Gun-violence reduction must be treated like auto-safety movement
The U.S. public health community needed no wake-up call to realize that gun violence is deeply affecting the health and safety of Americans. But never before has the issue hit so close to home for them.
Last week’s mass shooting in San Bernardino, Calif., which killed 14 people and wounded many others, occurred at an employee holiday party hosted by the San Bernardino County Department of Public Health.
Dr. Georges Benjamin, executive director of the American Public Health Association, said the shooting was “deeply personal” for him. He urged Congress, which has long been paralyzed on the issue, to take action on “common-sense measures,” given that about 32,000 people in the U.S. are killed by guns annually.
Achieving meaningful solutions, Benjamin said, will require a change in the national conversation to understand gun violence through a prevention-oriented public health lens. And that will require up-to-date research data on gun violence, which the U.S. currently lacks. “Right now we’re making emotional decisions, and people are just running to their corners when someone proposes anything, without actually having the evidence to back up what they say,” he said.
But evidence that could help identify solutions is scarce. The Centers for Disease Control and Prevention’s last report on gun violence was released in 1996. That year, the Republican-led Congress, concerned that the agency was promoting gun control, barred federal funding for gun-violence research. Since then, efforts to restart federal research funding have gone nowhere.
“Data and research help to show there really is a problem,” said David Hemenway, director of the Harvard Injury Control Research Center. Data also are crucial in evaluating whether “what you’re doing is making a beneficial change,” he added.
Just hours before the San Bernardino attack, representatives of the American Academy of Pediatrics and the advocacy group Doctors for America asked Congress to examine how gun violence affects Americans’ health. Dr. Alice Chen, executive director of Doctors for America, likened gun-violence research to the auto-safety studies that led to mandatory seat belts, airbags, safer highway design and a significant reduction in deaths from car accidents.
President Barack Obama directed the CDC to conduct research on guns after the 2012 massacre of students and school staff at Sandy Hook Elementary School in Newtown, Conn. He included $10 million for such research in his two most recent budget proposals. But congressional Republicans opposed to gun control have blocked that funding.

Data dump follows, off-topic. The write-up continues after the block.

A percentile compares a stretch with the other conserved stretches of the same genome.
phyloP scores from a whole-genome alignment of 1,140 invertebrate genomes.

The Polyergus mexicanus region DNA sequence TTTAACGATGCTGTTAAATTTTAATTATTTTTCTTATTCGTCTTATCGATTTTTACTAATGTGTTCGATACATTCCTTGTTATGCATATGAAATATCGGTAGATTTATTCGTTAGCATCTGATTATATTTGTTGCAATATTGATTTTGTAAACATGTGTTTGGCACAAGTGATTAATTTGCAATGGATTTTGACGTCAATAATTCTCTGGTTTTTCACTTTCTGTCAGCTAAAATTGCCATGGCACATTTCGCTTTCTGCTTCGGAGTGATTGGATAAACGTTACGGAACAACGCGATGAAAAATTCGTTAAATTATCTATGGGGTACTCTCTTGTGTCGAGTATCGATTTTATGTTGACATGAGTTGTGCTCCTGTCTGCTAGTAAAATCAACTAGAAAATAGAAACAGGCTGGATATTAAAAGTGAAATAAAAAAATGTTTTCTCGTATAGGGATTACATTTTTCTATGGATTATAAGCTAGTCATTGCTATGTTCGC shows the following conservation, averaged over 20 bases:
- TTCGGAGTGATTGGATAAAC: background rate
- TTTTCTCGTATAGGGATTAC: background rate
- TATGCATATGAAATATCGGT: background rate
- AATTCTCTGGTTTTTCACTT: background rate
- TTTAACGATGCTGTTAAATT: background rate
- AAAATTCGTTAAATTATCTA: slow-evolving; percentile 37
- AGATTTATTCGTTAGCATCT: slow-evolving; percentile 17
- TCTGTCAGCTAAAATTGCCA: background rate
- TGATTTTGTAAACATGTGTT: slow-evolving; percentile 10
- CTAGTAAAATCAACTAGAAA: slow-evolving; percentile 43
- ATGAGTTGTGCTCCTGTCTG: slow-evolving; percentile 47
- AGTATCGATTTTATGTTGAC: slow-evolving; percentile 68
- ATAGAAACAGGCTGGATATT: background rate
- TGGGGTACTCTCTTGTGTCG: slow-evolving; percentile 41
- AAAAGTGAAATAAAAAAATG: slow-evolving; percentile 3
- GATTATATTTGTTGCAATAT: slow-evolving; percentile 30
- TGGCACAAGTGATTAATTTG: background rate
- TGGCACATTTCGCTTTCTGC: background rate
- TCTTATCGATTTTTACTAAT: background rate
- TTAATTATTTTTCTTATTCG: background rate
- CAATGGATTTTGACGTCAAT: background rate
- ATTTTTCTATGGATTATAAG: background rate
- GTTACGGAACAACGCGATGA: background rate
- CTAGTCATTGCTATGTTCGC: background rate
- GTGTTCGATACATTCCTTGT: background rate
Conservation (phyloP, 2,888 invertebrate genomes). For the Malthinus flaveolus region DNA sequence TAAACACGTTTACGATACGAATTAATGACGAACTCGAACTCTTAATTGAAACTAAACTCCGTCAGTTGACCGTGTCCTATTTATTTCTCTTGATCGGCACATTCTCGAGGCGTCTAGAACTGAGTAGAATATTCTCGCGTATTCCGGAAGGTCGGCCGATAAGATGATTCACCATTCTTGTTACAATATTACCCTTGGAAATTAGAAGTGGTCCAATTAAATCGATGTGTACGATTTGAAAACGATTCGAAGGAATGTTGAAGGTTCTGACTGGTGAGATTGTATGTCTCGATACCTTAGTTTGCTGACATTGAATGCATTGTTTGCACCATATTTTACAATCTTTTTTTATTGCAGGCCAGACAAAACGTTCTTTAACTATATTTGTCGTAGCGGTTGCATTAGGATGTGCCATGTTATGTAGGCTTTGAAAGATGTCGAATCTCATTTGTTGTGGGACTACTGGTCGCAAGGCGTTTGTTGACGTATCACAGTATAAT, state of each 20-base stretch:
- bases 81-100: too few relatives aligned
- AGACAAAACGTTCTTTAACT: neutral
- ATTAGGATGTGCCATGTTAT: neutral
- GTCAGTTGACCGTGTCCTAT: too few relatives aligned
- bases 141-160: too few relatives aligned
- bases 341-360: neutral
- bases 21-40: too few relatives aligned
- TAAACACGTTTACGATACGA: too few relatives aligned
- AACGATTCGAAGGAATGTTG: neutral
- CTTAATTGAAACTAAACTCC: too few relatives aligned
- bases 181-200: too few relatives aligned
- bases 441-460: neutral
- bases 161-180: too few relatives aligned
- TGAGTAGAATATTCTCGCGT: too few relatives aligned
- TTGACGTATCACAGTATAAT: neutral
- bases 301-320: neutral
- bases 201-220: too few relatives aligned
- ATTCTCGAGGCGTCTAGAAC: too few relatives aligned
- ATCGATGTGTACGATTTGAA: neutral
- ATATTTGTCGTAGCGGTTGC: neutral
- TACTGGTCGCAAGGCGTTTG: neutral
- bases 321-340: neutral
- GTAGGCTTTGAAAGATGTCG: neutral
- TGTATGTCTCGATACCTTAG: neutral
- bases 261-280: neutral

Former Arkansas GOP Rep. Jay Dickey, who sponsored the 1996 law that ended federal gun-violence research, now says cutting off that funding was a mistake. Every time he drives on the highway and sees improved road safety features, he says he thinks about how similar research could help reduce gun-related mortality without interfering with Americans’ Second Amendment rights.
In November, the CDC issued a 16-page report on the violence plaguing Wilmington, Del. At the city’s request, the agency examined the 127 shootings that killed 154 people in 2013. Those shootings represented a 45% hike in gun violence over the prior two years. CDC investigators combed through police records for sociological information about whether those who had been arrested for violent firearms crimes were employed, had experienced child abuse or had dropped out of school.
One factor that the CDC did not look at in Wilmington, however, is the one that experts say could be most helpful in designing policies to effectively reduce gun violence—how the shooters got their guns. That information could help policymakers figure out how to limit access to the guns used in crimes. But out of political caution, CDC officials are leery of venturing into such issues.
Chen suggested that gun violence researchers could edge into the public health realm by investigating the less politically volatile issues of suicide prevention and safe firearms storage.
Hemenway said a public health approach is powerful because it focuses on system change. “Almost always, real successes come not from changing people, who are really hard to change, but from changing the system,” he said. “You want to make systems so that it’s hard to make mistakes and hard to behave inappropriately. And then when people do, nobody gets seriously hurt.”
Benjamin said the history of public health initiatives proves that multidisciplinary collaboration could reduce the number of Americans injured or killed by guns. “It’s not about taking firearms away, specifically,” he said. “It’s about looking at the data and finding ways to make firearms safer and to make the community safer for people with their firearms.”
Just as the nation reduced deaths and injuries from car crashes, he said, “we can do the exact same thing for firearms.”
A candlelight vigil in San Bernardino, Calif., honored the 14 people killed during a holiday party last week.
Source: Congressional Research Service